If you are indeed keen enough, then latest reports suggest you will need to travel north of Arch Cliffs to find the best schools of spotties. Being inclined to feed into the wind, they may well push closer back inshore and re-appear off Coongul Point, where they have been found so frequently until last weekend. Considering how much more challenging it is to find surface-feeding fish in rainy conditions, picking a break in both the showers and the wind would be advisable.
Tuna schools have been highly mobile and flighty, but also well scattered across the bay. Their movements during a prolonged spell of south-east trade wind should be somewhat eastwards, making Platypus Bay most appealing once again. The diminishing tidal flow is unlikely to see a vast migration close inshore, though that scenario can do an about-face when the tides start to make again.
In the meantime, if you are up to it, then perhaps you can get your sports fishing fix by mixing it with the big inshore pelagics that are terrorising the small fish and squid in close. Think GTs, big queenies and even bigger spaniards. There are waters protected from the prevailing breeze that are hosting these beasties right now, and the tides are well and truly big enough.
Interestingly, a local father and son team were recounting the story of their day out up the island last week, when they mentioned spotting some big pelagic fish cruising in the shallows. As they approached these fish, just off the coffee rock beneath Arch Cliffs, they realised the fish were indeed small black marlin. A handful of little blacks was milling around in bugger all water totally blasé to their onlookers, and in no way keen to look at any lure they threw at them.
The lads’ exciting session sight-fishing to the little blacks came to a premature and all-too-abrupt end when someone else came along and proceeded to drive straight into the fish and scatter them. An opportunity lost perhaps, but an exciting moment for father and son nonetheless. Such an encounter should be duly noted, as we are still technically within our inshore baby black marlin season for these parts – regardless of how poor this season has been.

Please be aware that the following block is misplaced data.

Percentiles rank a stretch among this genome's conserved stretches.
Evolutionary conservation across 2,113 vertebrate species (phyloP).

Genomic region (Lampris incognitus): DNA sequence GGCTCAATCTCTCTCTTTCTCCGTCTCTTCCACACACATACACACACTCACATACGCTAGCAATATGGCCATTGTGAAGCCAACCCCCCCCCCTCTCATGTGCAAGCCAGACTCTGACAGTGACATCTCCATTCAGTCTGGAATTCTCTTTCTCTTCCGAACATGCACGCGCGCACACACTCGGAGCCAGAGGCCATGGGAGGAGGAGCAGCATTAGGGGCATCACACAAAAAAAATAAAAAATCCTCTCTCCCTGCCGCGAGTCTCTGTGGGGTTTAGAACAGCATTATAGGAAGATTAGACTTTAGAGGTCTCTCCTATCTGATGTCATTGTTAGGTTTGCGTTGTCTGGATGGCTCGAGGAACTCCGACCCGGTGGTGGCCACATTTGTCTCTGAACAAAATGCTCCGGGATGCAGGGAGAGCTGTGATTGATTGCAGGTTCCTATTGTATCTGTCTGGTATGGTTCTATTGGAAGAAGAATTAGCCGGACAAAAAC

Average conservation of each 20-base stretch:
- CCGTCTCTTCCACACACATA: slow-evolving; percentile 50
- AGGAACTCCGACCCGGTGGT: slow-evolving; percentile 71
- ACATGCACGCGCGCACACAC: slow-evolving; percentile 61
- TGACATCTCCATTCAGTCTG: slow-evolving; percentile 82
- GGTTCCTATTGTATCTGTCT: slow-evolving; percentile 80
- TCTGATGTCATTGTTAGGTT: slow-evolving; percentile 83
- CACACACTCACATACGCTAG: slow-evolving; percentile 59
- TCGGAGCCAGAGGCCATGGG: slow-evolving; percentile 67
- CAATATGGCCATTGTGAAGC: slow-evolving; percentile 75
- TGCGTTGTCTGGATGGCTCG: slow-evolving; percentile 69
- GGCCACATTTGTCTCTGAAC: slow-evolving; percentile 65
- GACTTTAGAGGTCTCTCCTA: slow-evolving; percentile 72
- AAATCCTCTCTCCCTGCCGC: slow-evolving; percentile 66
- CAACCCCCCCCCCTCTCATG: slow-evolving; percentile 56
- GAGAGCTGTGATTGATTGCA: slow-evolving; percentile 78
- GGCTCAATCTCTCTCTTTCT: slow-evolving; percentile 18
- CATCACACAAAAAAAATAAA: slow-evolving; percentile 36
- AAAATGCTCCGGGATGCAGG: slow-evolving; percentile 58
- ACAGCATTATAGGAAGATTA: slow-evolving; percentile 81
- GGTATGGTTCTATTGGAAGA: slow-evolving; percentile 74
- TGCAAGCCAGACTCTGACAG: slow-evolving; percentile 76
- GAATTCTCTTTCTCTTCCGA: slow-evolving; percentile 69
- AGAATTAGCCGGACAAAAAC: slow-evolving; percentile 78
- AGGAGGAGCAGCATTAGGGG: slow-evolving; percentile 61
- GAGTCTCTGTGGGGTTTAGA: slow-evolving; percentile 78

Young Quinn was chuffed with his best spotty mackerel to date. Spotties are great fun for the kids and in abundance right now.
It was an arm-stretching of the cobia-kind for Tim recently. They are more abundant offshore than inshore, but strays are possible anywhere.
It was coral trout for dinner for Dylan Cawley and his family. Well done young fella.
Matt Cawley contributed to the coral trout banquet as well. Happy days and full bellies.
There are some solid sweeties on offer inshore at present, and even bigger ones out wider.
Sheltering from the Trade Winds Inshore
Gatakers Bay boat ramp will be somewhat hectic this weekend. It offers the best launching point for the smallest of vessels, or for the family fisho that doesn’t want to expose his/her family to the elements. You may not avoid the rains, but the close fringing reefs offer a chance of a feed out of the wind on barely a cup of fuel.
Coral trout are the number one target for many, as can be seen when you witness the number of boats trolling back and forth. The early bird will get that worm, though there is still the chance of a trout on trolled lures throughout the day. A little bycatch in the form of various perch species, estuary cod and mackerel can keep things interesting, particularly if the kids are holding the rods as you troll.
A feed of grassy sweetlip is quite possible for those that anchor and deploy baits behind the boat on the bottom. Minimising sinker sizes to suit the shallow waters will help lessen the snag-ups, as will casting down-current instead of sideways. You could try a little berley, but the prevalence of so many sharks recently suggests otherwise.
In fact, if you have bigger kids full of pent-up energy, then take them to Point Vernon via Gatakers Bay and rig them to catch the very sharks everyone else is trying so hard to avoid. You don’t need massive tackle to fight and subdue the average sharks that are so prolific there right now (but you will for the bigger beasts of course). You can catch and keep only one shark each by the way, and it must be no longer than 1.5m. Hence the issues we have these days with an over-abundance of mega sharks!
Grunter are worth pursuing along the same fringes of the reef where you would expect to find your sweetlip. Large prawn baits, fresh squid, herring or hardy heads will all temp a hungry grunter, but so too will a range of soft plastics. An evening session could be quite fruitful, yet most won’t risk it with frequent showers on the radar.
Pelagic activity in those sheltered waters is somewhat sporadic, and very much dependant on baitfish movements. When the baitfish seek shelter from the win and waves, the pelagics follow. There were spotted mackerel caught just off there last week, and schoolies and queenfish haven’t been far to the north either. Ensure you have some metal slugs, spoons, and perhaps a few topwater lures on hand just in case.